History of Balestra nightclub building in Northampton in pictures

Much excitement has been generated by the news of plans to convert the former Balestra nightclub on the Market Square into a Cosmo Restaurant.

Wednesday, 9th January 2019, 6:02 am
Updated Thursday, 10th January 2019, 2:53 pm
Chicago Rock Cafe

Here we look back at the history of the imposing building from it's beginnings as a corn exchange / music hall to the latest architects' plans.

Constructed originally as a building where farmers could sell corn, the hall was built at a cost of 8,000 and was 59ft high. It was envisaged that concerts would be held in the hall.
Already given over full-time to the showing of films in 1920, it was first renamed the Exchange Cinema and in 1950 became The Gaumont. This photograph of a projectionist was taken in July 1962.

Sign up to our daily newsletter

The i newsletter cut through the noise

Bought by the Rank organisation, the cinema became the Odeon in 1964. This photo was taken in the foyer on August 13, 1966 before Those Magnificent Men in Their Flying Machines.
It's October 26, 1967 and the Northampton Mayoress, possibly Mrs T H Dockrell, receives toys on behalf of charities in the Odeon Cinema foyer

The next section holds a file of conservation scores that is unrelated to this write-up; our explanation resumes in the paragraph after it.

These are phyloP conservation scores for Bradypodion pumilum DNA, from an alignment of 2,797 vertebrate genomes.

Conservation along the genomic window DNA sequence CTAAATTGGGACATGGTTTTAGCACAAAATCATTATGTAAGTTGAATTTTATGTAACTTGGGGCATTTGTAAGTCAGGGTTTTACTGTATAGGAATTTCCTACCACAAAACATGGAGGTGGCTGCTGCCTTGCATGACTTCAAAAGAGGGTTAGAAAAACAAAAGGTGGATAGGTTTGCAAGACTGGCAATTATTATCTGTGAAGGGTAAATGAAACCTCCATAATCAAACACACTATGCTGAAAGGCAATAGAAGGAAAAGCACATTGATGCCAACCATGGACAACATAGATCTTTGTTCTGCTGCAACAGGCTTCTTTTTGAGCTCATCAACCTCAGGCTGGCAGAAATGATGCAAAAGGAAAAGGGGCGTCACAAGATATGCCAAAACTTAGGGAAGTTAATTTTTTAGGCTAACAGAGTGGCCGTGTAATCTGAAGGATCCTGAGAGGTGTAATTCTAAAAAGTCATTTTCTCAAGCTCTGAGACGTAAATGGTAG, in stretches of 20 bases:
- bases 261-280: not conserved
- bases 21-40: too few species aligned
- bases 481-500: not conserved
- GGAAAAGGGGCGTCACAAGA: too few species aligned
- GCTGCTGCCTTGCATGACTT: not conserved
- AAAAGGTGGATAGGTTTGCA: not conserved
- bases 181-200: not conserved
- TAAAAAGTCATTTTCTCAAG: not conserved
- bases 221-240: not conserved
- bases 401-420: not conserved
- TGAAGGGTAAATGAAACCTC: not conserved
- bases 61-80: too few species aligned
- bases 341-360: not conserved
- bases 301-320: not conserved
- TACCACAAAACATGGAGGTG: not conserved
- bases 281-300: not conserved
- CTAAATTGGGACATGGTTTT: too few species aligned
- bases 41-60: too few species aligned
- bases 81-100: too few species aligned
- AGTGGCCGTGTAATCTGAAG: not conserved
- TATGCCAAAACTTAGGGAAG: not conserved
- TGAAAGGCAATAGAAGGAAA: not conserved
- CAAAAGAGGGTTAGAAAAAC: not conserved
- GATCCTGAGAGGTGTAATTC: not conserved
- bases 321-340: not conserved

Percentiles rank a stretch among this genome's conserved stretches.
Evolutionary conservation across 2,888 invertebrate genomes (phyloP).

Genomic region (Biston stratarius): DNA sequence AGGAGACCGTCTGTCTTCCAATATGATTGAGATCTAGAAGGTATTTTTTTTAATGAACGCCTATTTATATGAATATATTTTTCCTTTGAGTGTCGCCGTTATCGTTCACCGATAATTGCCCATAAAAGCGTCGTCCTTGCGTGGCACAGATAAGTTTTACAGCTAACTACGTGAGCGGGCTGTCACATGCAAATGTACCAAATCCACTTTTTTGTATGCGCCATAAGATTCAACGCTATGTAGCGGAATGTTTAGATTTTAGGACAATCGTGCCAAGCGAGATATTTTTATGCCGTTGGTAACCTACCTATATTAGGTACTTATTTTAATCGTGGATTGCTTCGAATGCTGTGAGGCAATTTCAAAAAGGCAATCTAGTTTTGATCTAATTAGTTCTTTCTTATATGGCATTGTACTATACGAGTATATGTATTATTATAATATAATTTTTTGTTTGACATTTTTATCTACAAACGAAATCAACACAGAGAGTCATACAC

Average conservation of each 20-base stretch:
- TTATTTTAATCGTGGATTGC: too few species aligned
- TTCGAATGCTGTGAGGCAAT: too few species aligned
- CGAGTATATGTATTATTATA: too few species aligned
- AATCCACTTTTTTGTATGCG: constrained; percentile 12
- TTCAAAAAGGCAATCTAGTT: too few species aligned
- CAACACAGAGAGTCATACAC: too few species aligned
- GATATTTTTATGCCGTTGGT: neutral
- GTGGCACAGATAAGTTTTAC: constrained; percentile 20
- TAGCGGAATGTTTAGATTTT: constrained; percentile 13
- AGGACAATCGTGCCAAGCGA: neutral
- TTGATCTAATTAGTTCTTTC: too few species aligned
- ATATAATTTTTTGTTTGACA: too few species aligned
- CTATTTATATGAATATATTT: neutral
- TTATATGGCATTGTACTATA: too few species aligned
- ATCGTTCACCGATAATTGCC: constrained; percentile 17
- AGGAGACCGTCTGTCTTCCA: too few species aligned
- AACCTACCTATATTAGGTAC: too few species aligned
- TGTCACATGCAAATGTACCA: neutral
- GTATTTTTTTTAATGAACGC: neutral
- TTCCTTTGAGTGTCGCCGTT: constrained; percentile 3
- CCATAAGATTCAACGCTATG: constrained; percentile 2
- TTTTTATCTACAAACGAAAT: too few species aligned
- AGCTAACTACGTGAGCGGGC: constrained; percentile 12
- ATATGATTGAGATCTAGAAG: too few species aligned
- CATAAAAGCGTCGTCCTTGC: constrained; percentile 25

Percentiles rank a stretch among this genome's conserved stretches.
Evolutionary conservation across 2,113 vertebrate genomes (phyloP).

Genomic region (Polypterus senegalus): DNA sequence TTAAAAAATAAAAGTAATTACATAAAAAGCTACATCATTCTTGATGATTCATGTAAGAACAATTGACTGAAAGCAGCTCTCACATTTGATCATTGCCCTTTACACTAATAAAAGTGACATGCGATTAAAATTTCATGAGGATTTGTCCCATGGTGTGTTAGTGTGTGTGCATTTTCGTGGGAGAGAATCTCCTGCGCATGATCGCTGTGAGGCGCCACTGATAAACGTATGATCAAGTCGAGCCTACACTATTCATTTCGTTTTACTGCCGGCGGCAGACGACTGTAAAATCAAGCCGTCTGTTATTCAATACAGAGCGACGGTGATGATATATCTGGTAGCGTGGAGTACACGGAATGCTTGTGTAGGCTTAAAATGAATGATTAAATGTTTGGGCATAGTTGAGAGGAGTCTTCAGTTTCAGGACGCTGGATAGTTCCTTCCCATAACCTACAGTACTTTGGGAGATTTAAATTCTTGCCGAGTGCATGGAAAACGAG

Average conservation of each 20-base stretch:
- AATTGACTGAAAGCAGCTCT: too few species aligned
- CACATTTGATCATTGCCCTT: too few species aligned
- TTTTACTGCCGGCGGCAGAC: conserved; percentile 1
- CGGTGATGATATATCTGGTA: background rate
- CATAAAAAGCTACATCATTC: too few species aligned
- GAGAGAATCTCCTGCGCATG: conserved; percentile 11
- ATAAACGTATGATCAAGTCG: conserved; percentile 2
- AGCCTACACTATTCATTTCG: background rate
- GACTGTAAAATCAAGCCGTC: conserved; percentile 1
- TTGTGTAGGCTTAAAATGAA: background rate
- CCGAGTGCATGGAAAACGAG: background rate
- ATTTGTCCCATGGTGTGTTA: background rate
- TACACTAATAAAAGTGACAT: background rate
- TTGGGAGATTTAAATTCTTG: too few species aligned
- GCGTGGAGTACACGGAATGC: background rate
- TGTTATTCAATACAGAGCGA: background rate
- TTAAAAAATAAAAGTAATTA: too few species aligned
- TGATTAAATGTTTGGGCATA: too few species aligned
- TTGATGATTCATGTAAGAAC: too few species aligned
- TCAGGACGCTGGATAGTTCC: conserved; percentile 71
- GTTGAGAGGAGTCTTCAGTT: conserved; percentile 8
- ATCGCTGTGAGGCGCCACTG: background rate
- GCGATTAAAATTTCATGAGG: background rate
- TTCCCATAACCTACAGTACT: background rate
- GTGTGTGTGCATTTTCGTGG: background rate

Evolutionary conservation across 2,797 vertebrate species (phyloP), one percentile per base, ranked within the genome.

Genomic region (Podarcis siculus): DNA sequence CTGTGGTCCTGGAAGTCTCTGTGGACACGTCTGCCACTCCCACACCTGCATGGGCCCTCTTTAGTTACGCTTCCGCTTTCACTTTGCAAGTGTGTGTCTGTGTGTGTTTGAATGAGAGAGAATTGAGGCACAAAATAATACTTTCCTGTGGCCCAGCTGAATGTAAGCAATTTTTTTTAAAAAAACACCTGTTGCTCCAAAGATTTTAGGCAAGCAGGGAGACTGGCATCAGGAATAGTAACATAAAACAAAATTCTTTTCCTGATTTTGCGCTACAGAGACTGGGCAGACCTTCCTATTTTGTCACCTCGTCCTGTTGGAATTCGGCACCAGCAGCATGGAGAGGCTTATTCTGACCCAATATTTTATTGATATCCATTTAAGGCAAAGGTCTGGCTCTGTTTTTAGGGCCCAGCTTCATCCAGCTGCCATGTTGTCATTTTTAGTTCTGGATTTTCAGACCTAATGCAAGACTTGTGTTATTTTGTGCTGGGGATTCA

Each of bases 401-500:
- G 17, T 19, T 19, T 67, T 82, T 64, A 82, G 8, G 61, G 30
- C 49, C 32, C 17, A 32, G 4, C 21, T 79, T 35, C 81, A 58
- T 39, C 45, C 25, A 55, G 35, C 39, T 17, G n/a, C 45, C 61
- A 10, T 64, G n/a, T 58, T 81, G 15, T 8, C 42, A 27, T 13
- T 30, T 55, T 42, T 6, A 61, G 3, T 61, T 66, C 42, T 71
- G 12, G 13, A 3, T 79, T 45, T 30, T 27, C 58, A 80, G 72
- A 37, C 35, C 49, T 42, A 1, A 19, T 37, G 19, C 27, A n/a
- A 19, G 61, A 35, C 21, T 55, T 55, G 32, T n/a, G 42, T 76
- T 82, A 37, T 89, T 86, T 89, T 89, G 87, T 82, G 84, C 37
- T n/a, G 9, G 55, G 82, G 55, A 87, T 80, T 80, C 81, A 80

The Odeon, far left, in a photo from a 1970's Women's Institute postcard.
After a long stint between 1974 and 1997 a Top Rank Bingo Club, it became one of Northampton most loved nightclubs - with an attached restaurant.
Scaled back by its new owners to "lose the super-club feel" only one floor was now open to the public, featuring a 300-capacity bar and a dance floor with space for 400 people.
Despite retaining its popularity, the club closed in 2013 as profits fell. It has remained empty ever since
After being bought in 2014, a planning application almost five years later reveals new plans for a 'world buffet' restaurant.
Architects' drawings as part of the application show three extra floors will be added.
A side elevation clearly shows the scale of the student accommodation, totalling 69 rooms. Hopes are high that the building will soon be as popular as its heyday.